Born in 1964 in Marseille, Jean-Christophe Béchet lives and works in Paris since 1990. Mixing B&W and color, silver and digital prints, 24x36 and medium format, polaroids and photographic 'accidents', Jean-Christophe Béchet seeks the "right tool" for each project, the one that will allow him to obtain a meaningful dialogue between an interpretation of reality and the photographic material. Inheritor of "street photography", whether it be American, French or Japanese, he likes to refer to his photographs as INHABITED LANDSCAPES. His glance on the world is constructed book by book, the area provided by the printed page being his "natural" field of expression. His photographs belong to several private and public collections and they have been showcased in more than sixty exhibitions since 1999, including at the Rencontres d'Arles in 2006 ("Urban Policies" series) and in 2012 ("Accidents" series) and the 'Mois de la Photo' (Month of Photography) in Paris, in 2006, 2008 and 2017. He is also the author of more than 20 books. FRENCHTOWN Project created for the Festival L'Oeil Urbain at Corbeil Essonnes Wedged between several highways and the National Road 7, the City of Corbeil-Essonnes is located 40 km south of Paris. It is the last city in the Paris' belt. As soon as you cross its limits, you are in the middle of nature. Too far from Paris to benefit from its proximity, it's neither in the provinces. This "in-between" gives rise to a feeling of strangeness and uneasiness. In this city, I felt I was in a typical and genuine French city and at the same time in a detective film. I had the impression of being a foreign visitor, an investigator, who was exploring a "French Town" to solve a minor incident. My photos are the result of a year of observation. I worked as a visual writer. Far from hot topics and for a long period of time, I captured the small details of everyday life and built an authentic story. Without forgetting that photography never shows reality, or truth, but an idea of reality. And it's already a lot... JCB
Billy & Hells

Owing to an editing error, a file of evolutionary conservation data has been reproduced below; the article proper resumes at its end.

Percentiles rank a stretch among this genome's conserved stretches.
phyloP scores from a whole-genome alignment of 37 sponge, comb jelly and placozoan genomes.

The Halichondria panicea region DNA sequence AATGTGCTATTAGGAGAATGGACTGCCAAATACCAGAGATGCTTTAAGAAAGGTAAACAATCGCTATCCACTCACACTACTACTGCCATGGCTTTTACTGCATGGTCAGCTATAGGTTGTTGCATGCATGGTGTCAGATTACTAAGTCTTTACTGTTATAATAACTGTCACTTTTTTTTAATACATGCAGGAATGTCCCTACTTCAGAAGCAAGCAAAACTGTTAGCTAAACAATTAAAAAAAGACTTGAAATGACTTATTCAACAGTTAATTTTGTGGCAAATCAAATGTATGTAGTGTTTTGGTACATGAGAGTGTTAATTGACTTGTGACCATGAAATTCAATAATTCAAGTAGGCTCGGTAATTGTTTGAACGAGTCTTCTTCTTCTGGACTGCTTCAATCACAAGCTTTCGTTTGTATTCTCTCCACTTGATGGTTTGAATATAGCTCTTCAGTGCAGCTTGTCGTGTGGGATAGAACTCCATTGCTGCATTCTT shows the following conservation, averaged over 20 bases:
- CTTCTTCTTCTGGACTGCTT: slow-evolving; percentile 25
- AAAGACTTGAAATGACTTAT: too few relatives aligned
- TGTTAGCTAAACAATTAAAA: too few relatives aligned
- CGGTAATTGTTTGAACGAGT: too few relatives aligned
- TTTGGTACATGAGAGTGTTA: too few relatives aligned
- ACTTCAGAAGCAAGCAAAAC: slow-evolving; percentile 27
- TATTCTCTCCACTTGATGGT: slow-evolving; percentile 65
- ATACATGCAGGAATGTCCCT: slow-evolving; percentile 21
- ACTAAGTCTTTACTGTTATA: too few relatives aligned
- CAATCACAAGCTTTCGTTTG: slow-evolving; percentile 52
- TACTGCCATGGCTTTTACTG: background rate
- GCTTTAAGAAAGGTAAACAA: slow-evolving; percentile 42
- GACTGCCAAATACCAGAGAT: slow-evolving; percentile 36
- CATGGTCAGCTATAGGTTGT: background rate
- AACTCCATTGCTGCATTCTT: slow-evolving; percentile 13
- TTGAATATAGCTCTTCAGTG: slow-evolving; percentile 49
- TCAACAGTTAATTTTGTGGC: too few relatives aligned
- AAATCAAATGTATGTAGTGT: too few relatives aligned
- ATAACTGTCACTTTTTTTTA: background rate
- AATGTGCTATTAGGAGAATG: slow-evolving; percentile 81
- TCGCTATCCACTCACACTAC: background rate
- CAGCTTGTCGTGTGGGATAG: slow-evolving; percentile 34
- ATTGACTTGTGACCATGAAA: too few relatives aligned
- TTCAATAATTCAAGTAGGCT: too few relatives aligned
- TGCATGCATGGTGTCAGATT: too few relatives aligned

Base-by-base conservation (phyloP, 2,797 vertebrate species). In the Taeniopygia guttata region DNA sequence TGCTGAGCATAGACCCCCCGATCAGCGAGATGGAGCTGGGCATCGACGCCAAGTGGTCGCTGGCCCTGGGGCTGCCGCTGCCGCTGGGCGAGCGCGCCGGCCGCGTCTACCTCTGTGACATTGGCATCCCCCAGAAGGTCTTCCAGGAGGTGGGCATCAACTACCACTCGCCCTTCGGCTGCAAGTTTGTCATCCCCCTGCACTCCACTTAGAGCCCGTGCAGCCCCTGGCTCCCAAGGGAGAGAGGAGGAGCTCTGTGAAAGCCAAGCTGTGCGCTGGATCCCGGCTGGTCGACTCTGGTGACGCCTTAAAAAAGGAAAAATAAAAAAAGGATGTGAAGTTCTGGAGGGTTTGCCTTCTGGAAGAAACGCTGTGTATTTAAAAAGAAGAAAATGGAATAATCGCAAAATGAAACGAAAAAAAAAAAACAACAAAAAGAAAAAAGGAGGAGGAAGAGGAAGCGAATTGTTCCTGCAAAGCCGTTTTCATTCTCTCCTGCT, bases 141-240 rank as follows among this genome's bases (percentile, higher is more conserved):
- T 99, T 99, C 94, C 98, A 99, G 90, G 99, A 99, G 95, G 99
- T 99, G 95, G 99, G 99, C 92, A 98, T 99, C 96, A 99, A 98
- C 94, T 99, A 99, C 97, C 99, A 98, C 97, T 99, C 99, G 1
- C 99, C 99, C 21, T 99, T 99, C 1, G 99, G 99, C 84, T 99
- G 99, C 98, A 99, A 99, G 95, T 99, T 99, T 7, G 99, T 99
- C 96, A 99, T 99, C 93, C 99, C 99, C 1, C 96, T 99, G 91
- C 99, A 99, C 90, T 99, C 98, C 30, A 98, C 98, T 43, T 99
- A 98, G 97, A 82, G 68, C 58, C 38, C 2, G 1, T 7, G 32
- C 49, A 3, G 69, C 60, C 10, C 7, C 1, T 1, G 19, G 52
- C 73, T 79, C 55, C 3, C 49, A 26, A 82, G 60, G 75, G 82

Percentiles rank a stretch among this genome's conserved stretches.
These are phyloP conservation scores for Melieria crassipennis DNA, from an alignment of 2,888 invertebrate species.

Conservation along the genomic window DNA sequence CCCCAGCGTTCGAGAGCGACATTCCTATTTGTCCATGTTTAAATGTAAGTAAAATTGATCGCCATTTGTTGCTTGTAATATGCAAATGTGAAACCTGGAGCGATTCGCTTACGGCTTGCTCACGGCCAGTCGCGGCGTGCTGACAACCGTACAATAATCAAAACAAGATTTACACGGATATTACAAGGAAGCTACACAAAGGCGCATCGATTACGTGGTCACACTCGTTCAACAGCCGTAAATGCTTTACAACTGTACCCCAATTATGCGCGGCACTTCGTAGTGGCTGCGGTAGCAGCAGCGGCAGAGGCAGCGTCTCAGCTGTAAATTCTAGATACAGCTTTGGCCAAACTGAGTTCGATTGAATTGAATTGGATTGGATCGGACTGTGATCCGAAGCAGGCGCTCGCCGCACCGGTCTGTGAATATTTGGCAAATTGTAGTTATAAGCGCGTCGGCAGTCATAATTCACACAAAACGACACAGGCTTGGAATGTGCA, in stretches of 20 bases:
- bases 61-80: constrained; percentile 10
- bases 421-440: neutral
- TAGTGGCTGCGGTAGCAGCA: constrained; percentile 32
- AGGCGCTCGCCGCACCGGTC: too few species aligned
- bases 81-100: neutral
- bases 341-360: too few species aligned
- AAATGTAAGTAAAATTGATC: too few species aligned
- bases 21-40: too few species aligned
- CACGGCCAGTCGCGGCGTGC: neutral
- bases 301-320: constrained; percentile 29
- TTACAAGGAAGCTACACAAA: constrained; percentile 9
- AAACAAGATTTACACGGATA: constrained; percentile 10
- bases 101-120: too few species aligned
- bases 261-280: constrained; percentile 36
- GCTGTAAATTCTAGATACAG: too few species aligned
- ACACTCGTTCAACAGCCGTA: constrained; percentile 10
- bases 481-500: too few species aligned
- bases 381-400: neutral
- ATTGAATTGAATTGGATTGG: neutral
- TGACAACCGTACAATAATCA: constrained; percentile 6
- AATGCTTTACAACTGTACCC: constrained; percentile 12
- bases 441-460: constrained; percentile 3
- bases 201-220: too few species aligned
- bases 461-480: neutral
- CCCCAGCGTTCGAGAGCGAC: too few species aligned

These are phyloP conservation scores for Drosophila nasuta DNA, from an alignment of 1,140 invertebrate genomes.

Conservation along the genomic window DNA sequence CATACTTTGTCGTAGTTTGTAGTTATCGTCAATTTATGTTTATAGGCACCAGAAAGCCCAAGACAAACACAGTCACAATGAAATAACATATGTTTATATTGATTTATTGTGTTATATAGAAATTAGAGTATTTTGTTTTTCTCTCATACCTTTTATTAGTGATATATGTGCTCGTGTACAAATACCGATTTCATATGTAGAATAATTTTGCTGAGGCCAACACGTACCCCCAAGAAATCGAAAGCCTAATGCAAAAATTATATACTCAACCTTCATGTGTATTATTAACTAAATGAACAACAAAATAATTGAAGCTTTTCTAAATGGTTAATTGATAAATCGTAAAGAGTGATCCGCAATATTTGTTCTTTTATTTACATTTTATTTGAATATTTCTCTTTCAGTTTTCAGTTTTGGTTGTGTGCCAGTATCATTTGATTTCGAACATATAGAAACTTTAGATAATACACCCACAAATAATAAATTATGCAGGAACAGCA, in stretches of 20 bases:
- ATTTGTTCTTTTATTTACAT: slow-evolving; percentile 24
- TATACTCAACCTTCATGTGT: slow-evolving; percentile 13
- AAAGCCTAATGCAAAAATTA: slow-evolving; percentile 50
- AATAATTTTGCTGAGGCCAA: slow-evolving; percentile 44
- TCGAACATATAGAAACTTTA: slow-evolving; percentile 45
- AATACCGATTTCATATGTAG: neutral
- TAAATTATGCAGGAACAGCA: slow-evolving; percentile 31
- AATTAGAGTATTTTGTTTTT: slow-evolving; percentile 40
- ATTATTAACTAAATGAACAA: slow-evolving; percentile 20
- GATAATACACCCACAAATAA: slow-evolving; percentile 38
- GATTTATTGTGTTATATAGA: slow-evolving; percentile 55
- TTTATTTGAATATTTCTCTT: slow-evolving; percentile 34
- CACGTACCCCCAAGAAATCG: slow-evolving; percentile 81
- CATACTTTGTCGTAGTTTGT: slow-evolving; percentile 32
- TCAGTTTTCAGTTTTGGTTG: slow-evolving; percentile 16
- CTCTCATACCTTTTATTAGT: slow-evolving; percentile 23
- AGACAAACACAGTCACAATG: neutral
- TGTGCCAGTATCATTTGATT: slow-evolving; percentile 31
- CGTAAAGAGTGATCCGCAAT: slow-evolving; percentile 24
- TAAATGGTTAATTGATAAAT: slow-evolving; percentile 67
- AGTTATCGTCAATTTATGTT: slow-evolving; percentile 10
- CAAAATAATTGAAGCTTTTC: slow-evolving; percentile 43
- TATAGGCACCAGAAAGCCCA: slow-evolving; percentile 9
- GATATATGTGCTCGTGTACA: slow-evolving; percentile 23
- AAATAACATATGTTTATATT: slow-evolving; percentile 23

Billy and Hells are two photographers: Anke Linz (Nürnberg, 1965) and Andreas Oettinger (Munich, 1963). They met in 1986, found a shared interest in photography and became partners in life and work. Inspired by the photographs of Irving Penn and Helmut Newton, Billy und Hells started to work in the field of fashion photography. They , accidentally came across a technique that would define their future works. By forgetting to take a black and white negative out of a Wühltisch developer, they developed a beautiful Baryt picture. This process is now known as a Lithprint. Later on they discovered that combining a black and white slidefrom a colour negative with a colour picture, a beautiful photograph emerged with fantastic effects. Because of this technique, the colours are reduced but give a intense effect. This technique reduces the colours but results simultaneously in an intensity, which they were unable to reach with regular photography.The results were unexpected but very satisfying. In 1999 they started working professionally for adverting campaigns and magazines. However, this branch of photography did not provide them for the artistic freedom they were looking for. In 2000 they settled in Berlin and started a studio there. This is also the year that they started to work with digital cameras, taking advantage of all the benefits these provide. Amongst others they exhibited in Tokyo and Berlin. One of their photographs, Nabil, was used in a fashion exhibition on the Ideal Man in the Gemeentemuseum in The Hague.Another work, Sophia, featured in the London National Portrait Gallery’s advertisement campaign for the exhibition of the Photographic Portrait Prize 2007. Source: Morren Galleries Billy & Hells’ photographs exist in a world of in-betweens. Their deceptively simple, straightforward portraits convey a certain complexity. The archetypal characters depicted in their photographs—mothers, soldiers, cowboys, nurses, and teachers— possess an underlying sense of mystery, hinting at the duality of the sitter as well as the fictional world they inhabit. Although Billy & Hells’ images call upon historical and art historical references, their portraits are not burdened by the stipulations of historical recreations. Instead, seamlessly blending past and present, reality and fantasy, their photographs become a nostalgic diary, purposefully left open for interpretation. The duo discovered what has become their signature visual style via a typical lab-accident story— by forgetting to take a black and white negative out of the developer, they inadvertently produced an intense image with colors that appear simultaneously rich and muted. Their portraits combine elaborate, hand-painted backgrounds and draw inspiration from countless samples of fabrics, color compositions, and clothing that generate the distinct mood for each portrait. In a recent special issue on Young German Photography, Deutsch magazine described the experience of viewing a Billy & Hells photograph as the following, “Inevitably, without warning, you enter a unique world of images. Each scene becomes a kind of pseudo-dwelling for the person contemplating it. The situations seem to be familiar, but you are never absolutely sure just what is happening in front of you, who the characters are, where to place the individual scenes. The commonplace is bristling with exceptions, the direction of narrative changes continually and leads you astray. Trivial things are combined with the bizarre. The mixture deriving from this casts a spell on us.” (Deutsch, “Young German Photography”, 2000 Published by Kruse Verlag, Hamburg)Billy & Hells were nominated in 2007 for The National Portrait Gallery’s Taylor Wessing Photographic Portrait. The series “Blue Moon” was recently featured in the photographic quarterly Eyemazing. Their work has been exhibited and collected internationally. Anke Linz and Andreas Oettinger live and work in Berlin.Source: Fahey/Klein Gallery